The case went back to the trial court, and after the election of President Trump the U.S. DOJ essentially switched sides. Texas and the U.S. took the position that the enactment of SB 5 solved all the problems and mooted the case. The district court disagreed, and held that this did not cure either the problem of discriminatory effect or intent. It set a hearing on the question of putting Texas back under federal supervision. A motions panel of the 5th Circuit stopped the trial court’s action until the appeal could be settled.

Both Judge Jones in her majority opinion and Judge Graves in dissent agreed the case was not moot. Only Judge Higgenbotham said that it was. On the merits, Judge Jones said that SB 5 cured any voting rights violation, and that the trial court found no evidence the new law was passed with intentional discrimination. Accordingly, there would be no basis for putting Texas back under federal preclearance. She wrote: “Further, because SB 5 constitutes an effective remedy for the only deficiencies testified to in SB 14, and it essentially mirrors an agreed interim order for the same purpose, the State has acted promptly following this court’s mandate, and there is no equitable basis for subjecting Texas to ongoing federal election scrutiny under Section 3(c). See McCrory, 831 F.3d at 241 (declining to impose relief under Section 3 of the Voting Rights Act and noting ‘[s]uch remedies ‘[are] rarely used’. . . .’).”

It is here where Judge Jones was disingenuous. The trial court found, looking at only proper evidence allowed by the 5th Circuit’s earlier decision, that the original enactment of SB 14 was done with a racially discriminatory purpose. As Judge Graves argues in dissent, this should have been reviewed for clear error and there was no clear error. Thus, even if Texas’s enactment of SB5 later on was not done with racially discriminatory intent, SB 14 was, and that alone could be the basis for the imposition of preclearance. Judge Jones just ignores all that and throw out the right of plaintiffs in the first instance to seek Section 3 relief before the district court.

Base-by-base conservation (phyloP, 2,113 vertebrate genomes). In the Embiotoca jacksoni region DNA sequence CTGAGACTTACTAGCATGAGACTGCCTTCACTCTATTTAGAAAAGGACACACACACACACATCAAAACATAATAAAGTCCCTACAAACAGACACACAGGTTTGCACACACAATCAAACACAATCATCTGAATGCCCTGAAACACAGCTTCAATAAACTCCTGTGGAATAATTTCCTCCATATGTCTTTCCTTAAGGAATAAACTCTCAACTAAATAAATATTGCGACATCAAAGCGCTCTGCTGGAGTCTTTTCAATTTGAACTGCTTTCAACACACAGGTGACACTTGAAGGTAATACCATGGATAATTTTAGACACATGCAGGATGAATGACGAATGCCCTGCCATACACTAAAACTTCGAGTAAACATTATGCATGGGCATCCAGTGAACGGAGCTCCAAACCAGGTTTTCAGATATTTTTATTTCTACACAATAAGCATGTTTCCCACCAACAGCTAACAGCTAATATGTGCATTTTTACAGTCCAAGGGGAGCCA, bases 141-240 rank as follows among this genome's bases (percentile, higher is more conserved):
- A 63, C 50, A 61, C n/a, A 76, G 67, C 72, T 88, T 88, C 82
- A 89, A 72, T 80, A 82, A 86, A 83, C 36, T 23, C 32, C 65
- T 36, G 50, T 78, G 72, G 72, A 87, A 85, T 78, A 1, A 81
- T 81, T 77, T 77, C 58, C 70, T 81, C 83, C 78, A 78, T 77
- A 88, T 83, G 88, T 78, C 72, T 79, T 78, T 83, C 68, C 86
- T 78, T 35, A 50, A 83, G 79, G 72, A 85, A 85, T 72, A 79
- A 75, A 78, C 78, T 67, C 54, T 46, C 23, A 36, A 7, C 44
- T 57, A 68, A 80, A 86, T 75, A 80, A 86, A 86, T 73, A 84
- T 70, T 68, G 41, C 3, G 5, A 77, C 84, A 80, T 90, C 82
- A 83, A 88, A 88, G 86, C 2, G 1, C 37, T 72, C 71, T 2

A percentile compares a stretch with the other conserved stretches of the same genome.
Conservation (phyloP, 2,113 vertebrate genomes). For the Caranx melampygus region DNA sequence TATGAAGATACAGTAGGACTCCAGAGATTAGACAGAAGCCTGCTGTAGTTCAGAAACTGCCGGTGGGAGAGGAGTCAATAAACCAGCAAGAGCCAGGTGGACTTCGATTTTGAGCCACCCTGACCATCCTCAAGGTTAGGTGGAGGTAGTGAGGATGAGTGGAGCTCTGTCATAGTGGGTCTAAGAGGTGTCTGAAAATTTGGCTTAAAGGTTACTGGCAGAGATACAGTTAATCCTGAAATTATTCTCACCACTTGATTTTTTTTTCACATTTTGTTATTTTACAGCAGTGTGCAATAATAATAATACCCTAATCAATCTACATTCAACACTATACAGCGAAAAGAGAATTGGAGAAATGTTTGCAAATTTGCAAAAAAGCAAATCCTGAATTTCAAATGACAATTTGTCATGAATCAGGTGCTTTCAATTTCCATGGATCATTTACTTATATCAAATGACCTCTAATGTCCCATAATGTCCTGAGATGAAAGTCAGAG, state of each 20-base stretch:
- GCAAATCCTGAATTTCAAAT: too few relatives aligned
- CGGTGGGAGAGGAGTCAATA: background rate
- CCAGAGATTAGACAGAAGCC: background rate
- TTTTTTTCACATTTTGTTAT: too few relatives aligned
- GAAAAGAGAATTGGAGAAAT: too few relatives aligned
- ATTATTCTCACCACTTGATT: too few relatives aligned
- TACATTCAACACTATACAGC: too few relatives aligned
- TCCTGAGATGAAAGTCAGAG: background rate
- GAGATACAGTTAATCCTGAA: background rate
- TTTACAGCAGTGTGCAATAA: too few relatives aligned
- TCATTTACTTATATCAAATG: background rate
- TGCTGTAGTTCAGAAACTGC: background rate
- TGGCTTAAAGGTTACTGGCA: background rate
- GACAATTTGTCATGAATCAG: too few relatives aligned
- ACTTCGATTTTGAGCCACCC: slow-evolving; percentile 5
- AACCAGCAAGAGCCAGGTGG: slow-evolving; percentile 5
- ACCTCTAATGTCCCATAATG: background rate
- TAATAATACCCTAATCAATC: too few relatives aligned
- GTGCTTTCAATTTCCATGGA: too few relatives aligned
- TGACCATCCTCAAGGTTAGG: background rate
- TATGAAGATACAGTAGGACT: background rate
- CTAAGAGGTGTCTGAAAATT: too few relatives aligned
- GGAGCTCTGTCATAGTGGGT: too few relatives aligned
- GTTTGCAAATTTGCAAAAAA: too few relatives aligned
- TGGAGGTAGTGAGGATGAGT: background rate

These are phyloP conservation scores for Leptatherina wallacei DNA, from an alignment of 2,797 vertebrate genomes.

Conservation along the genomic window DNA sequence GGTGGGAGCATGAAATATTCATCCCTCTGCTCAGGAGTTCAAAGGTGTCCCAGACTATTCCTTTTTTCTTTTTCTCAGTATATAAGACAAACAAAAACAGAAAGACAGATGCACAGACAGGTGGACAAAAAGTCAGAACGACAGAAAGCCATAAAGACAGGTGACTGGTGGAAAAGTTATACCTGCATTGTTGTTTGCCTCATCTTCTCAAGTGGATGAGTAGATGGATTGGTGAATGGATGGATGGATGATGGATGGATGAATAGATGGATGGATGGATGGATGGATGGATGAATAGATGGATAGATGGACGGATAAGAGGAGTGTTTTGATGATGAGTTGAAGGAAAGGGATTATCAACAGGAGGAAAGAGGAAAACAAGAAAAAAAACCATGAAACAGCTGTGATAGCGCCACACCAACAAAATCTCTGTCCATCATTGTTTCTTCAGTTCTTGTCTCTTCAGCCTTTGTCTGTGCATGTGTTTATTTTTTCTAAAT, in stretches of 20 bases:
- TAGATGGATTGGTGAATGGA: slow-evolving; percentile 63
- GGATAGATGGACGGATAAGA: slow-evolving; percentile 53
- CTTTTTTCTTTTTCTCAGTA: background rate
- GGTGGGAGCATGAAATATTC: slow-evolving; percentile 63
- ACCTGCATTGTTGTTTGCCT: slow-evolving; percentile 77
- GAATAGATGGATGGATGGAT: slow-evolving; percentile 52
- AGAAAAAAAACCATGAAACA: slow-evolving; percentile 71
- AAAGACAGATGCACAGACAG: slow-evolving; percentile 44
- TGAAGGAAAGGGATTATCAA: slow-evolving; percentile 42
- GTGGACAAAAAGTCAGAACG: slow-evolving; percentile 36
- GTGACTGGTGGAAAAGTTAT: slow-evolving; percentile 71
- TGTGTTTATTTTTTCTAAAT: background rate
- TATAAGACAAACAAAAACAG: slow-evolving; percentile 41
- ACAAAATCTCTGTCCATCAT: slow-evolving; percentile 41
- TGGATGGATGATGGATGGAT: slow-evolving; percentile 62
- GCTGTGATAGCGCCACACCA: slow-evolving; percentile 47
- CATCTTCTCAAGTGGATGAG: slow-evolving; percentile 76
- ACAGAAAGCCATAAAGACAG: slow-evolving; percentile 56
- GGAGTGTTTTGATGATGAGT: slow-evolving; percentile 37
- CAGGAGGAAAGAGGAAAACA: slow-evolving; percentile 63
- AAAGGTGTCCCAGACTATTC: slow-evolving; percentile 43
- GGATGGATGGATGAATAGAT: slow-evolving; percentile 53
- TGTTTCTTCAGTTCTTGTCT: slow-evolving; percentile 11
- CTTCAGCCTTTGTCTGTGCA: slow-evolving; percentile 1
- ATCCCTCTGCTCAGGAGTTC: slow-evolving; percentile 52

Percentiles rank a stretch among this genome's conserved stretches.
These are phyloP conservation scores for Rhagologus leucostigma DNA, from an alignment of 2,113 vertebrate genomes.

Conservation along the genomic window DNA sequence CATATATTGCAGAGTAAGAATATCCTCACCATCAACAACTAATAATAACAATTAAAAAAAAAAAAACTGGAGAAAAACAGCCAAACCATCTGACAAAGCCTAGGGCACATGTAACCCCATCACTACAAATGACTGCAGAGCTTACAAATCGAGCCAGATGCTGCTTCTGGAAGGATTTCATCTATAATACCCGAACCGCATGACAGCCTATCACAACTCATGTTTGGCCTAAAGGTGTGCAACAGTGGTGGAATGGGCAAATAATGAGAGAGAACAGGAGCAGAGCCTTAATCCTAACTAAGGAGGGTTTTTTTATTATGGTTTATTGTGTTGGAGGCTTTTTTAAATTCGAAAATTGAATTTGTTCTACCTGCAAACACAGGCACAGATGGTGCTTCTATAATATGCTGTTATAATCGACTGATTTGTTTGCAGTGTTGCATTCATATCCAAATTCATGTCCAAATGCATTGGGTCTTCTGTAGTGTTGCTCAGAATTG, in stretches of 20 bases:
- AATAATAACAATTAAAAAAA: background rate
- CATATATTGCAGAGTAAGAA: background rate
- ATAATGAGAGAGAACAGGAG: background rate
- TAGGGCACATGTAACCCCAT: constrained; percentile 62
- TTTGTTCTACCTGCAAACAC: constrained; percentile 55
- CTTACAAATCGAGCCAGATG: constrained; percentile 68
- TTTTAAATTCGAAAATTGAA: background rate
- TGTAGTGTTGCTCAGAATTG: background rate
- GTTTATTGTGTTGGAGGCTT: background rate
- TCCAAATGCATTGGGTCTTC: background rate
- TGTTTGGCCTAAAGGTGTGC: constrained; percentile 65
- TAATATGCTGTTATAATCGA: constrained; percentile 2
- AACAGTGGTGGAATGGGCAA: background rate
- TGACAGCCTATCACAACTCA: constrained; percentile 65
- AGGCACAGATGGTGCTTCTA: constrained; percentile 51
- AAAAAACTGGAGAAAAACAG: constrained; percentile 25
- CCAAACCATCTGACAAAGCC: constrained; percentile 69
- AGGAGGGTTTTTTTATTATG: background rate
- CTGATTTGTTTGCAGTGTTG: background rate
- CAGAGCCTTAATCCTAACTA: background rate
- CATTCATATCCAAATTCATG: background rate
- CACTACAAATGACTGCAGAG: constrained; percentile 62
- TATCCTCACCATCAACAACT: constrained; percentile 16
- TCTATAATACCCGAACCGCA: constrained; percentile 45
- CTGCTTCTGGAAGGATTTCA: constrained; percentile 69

And Judge Higgenbotham in his concurrence seems to go along. He argues the whole case is moot, which my last paragraph shows it is definitely not on the precelarance question. The rest of his opinion notes the race or party problem (“The  difficulty lies in disentangling partisan advantage and racial purpose when a party controls the legislature and racial minorities are heavily invested in the opposite party.”) He then goes on to suggest, that passing election laws on pure partisan grounds could well raise a constitutional problem under strict scrutiny. (“Where, as here, the state cannot show that its hurried pursuit of a so recently arrived fear of voter fraud exists beyond the fantasy of political spin, its efforts can only be described in terms of race or the pursuit of political advantage. Either way, strict scrutiny is triggered—when the answer to the charge of racial purpose is a claim that the true purpose was partisan advantage, the state action fails for want of a legitimate purpose. This, because we have not a dilution but an outright denial of the right to vote.”) There’s a lot to like here, and Judge Higgenbotham cites my Harvard Law Review Forum piece making this point. But that doesn’t excuse what he’s done here.

Judge Graves makes excellent points in his lengthy dissent. But if this case goes en banc, it is a tough road ahead. Remember that not only has Judge Prado [corrected] left (picked off by Trump as an ambassador for potentially political reasons), there are now three deeply conservative judges now on that court (Ho, Willettt and now Duncan). It is a tough road indeed there, and at the Supreme Court. CJ Roberts was eager to get involved to help Texas. He’s likely not going to be eager to help voting rights plaintiffs.

[This post has been updated.]